T'Wolves Welcome First Chinese Minority Owner Yahoo Praised For Draft Streaming Show Debut Warriors Not In Need Of Drastic Changes Excel Sports Reps Six First-Round Picks NHL Prospects Coming From Warm-Weather Cities NBA Draft Overnight Lowest Since '12 76ers Excited For Ben Simmons UFC Fighters Voicing Unhappiness Over Pay NBA Draftees Show Off Fashion Choices NBA Finals Generated $164.4M In TV Ad Revenue
SBD/Jan. 17, 2011/Leagues and Governing Bodies
NBA To Offer Refunds With Interest In Case Of Missed Games
Published January 17, 2011
The NBA “is calling for all 30 clubs to offer a specific interest rate as part of their season-ticket refund policies for any games lost due to a work stoppage,” according to John Lombardo of SPORTSBUSINESS JOURNAL. NBA teams are about to begin their season-ticket renewal efforts, with "some teams hitting the market later this month." During the NBA’s '98-99 lockout, teams "offered season-ticket holders full ticket refunds plus 6 percent interest." The “planned refund approach is a noted departure from other league lockout ticket policies, which typically have not carried leaguewide specific interest rates as part of the ticket refund.” If a fan buys an NBA season-ticket package and games are lost because of a lockout, “the team would pay a full refund plus interest on a monthly basis.” The league "will determine the interest rate to be paid along with the ticket refunds closer to a work stoppage, but it will reflect prevailing market rates, which currently range" between 1-2%. One team ticket rep said, “What the league doesn’t want is the wild west, where teams offer a wide range of interest rates.” In addition to the league’s interest-payment policy, “teams will be able to offer incentives to renewing season-ticket holders to counter any possibility of missed games.” Like the NFL, NBA teams “will be allowed to craft their own policies on premium inventory” (SPORTSBUSINESS JOURNAL, 1/17 issue).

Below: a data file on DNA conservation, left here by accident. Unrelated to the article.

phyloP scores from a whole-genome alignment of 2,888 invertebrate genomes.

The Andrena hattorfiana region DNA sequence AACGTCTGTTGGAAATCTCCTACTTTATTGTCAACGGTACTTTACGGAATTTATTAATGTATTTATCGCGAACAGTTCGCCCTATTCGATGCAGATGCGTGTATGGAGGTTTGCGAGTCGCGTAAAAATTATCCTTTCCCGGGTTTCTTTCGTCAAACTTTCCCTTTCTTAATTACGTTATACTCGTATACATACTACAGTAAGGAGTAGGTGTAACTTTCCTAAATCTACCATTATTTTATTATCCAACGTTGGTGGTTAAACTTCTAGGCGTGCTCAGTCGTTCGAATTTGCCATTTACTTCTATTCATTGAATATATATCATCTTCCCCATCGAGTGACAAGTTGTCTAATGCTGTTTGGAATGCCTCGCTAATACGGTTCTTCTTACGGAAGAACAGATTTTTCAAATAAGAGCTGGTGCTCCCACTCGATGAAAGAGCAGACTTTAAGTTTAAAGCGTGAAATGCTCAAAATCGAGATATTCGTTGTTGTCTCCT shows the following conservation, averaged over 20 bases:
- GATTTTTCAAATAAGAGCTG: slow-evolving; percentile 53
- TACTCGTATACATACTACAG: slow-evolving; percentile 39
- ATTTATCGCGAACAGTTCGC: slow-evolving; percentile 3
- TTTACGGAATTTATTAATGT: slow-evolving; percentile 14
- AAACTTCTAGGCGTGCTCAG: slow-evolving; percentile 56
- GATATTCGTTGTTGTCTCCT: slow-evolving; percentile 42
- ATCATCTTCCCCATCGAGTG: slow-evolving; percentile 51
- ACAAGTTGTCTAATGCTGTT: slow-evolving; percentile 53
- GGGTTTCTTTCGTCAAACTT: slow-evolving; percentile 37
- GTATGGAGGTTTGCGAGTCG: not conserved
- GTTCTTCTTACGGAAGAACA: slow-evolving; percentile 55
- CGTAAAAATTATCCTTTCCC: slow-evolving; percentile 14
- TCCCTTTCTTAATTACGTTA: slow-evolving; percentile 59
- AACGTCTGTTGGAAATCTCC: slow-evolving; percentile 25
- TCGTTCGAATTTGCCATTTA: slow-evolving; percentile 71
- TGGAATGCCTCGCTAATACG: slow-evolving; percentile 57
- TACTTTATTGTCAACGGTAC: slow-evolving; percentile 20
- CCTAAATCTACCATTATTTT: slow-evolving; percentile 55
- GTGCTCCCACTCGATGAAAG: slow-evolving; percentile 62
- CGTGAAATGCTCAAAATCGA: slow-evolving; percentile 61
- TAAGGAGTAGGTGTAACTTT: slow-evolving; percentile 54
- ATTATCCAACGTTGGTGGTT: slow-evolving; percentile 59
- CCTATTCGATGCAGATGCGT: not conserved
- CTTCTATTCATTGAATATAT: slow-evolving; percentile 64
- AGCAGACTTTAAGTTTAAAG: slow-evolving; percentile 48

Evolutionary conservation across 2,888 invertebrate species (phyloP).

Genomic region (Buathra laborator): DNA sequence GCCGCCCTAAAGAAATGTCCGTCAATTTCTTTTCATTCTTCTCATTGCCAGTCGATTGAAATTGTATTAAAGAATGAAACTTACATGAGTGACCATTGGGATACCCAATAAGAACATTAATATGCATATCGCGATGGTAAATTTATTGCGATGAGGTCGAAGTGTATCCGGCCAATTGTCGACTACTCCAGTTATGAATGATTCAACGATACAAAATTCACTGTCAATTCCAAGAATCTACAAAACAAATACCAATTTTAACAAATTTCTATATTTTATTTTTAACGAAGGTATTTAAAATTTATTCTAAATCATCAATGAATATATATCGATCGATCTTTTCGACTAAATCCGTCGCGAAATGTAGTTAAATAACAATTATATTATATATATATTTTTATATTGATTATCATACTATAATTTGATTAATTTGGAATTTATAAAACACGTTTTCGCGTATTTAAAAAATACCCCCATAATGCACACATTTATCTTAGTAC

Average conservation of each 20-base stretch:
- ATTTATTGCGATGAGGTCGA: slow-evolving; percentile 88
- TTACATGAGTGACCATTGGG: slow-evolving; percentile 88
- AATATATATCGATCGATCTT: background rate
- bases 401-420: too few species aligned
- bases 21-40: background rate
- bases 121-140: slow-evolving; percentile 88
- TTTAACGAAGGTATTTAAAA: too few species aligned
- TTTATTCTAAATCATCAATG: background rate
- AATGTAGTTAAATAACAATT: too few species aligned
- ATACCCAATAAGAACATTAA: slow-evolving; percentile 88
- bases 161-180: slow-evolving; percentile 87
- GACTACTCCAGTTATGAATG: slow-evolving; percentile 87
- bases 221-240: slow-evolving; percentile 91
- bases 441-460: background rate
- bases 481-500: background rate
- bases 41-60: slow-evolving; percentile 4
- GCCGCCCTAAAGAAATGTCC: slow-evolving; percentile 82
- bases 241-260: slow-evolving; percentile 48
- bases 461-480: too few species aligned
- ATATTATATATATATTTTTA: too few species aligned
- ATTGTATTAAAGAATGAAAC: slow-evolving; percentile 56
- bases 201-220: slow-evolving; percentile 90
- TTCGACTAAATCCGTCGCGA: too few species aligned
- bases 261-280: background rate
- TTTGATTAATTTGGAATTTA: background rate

SILVER SAYS STOPPAGE NOT INEVITABLE: In Houston, Jonathan Feigen reported NBA Deputy Commissioner Adam Silver "disputed the assumption that a work stoppage is inevitable." However, Silver did indicate that no meetings between the league and the NBPA "are scheduled, that there has been no movement since the owners' proposal a year ago and union counter-proposal last spring, and could only cite the history of avoided work stoppages as a reason for optimism." Silver: "It's not inevitable. We have a long-time relationship with [NBPA Exec Dir] Billy Hunter and other union officers. ... We've been forthcoming with our financials and I'd like to believe they understand the position we find ourselves. I don't think anything is inevitable and there is a lot of time left to get a deal done." Silver added that any meetings between the two sides "during All-Star weekend would 'make sense' but be 'largely symbolic'" (HOUSTON CHRONICLE, 1/15).